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Nightmares: Covering Political Conflict and Global Catastrophe in the Next Millenium
UC-Berkeley Graduate School of Journalism
Fall 1999

Description
NIGHTMARES: COVERING POLITICAL CONFLICT AND GLOBAL CATASTROPHE IN THE NEXT MILLENIUM Mark Danner and Peter Tarnoff We will closely examine scenarios for political conflict in coming years, working to understand how such conflicts might begin, how they might be managed, and how they might be resolved. Through lectures, readings, and enacting scenarios we will explore the changing character of international relations and global crises, and try to prepare journalists for a broader, more complex sort of story. For example: Pakistan and India reach a nuclear confrontation; the Ebola virus kills millions in Central and begins to spread to the rest of Africa and other continents; nuclear-armed terrorists vow to detonate a weapon in New York if their extreme demands are not met; an ever more powerful China and an economically desperate Russia cement an anti-Western alliance; millions of starving North Koreans march towards South Korea. We will analyze the background of each crisis; anticipate what the responses might be from US and officials from key foreign governments; and study the strategies journalists would follow to cover such stories. Mark Danner is a Senior Research Fellow at the Human Rights Center and a Visiting Professor at the School of Journalism. Since 1990, Danner has been a writer at The New Yorker, and he is the author of The Massacre at El Mozote and the forthcoming The Saddest Story: America, the Balkans and the Post-Cold War World. He has worked at The New York Review of Books, Harper's, the New York Times, and his writing has been recognized with, among other honors, a National Magazine Award, two Overseas Press Awards, an Emmy, a duPont, and a MacArthur Foundation Fellowship. Peter Tarnoff is a former career diplomat who first served in the US. Foreign Service from 1961 until 1982. He then became Executive Director of the World Affairs Council of Northern California in San Francisco, went on to be President of the Council on Foreign Relations in New York and then, from 1993 until 1997, was Under Secretary of State for Political Affairs. He is currently President of the International Advisory Corporation in San Francisco.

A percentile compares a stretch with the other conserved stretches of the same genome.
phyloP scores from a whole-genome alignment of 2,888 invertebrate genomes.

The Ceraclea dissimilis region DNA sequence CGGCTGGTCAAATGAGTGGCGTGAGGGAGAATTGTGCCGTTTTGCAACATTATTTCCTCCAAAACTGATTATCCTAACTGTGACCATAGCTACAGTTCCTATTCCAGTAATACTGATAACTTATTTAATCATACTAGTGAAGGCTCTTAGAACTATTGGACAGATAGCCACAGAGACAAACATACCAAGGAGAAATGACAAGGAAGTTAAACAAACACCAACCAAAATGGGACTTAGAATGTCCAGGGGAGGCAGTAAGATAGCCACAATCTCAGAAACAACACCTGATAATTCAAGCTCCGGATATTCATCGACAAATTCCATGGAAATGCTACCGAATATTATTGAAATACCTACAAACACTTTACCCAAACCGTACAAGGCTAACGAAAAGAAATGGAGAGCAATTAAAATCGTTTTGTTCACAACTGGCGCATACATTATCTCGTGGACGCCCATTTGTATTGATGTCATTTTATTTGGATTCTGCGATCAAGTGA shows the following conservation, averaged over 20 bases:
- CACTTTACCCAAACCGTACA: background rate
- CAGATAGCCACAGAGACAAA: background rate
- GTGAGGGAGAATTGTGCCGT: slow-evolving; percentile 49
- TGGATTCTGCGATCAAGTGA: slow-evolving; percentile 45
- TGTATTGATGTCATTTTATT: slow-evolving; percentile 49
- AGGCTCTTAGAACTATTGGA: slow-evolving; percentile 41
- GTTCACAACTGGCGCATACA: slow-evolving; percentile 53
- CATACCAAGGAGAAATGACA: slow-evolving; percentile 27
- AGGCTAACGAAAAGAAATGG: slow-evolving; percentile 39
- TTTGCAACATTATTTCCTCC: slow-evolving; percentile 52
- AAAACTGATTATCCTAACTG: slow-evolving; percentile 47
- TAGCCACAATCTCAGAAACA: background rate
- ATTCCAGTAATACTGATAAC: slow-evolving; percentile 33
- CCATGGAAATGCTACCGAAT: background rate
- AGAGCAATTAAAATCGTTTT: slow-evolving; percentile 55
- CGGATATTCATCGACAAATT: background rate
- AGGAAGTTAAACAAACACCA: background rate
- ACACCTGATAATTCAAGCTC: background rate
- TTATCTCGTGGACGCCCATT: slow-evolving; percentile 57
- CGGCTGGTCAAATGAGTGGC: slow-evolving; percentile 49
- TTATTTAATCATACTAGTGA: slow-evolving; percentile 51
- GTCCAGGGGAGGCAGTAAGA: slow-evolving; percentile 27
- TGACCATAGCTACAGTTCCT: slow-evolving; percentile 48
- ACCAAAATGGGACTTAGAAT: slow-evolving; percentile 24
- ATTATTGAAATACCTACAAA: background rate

Syllabus


© 2017 Mark Danner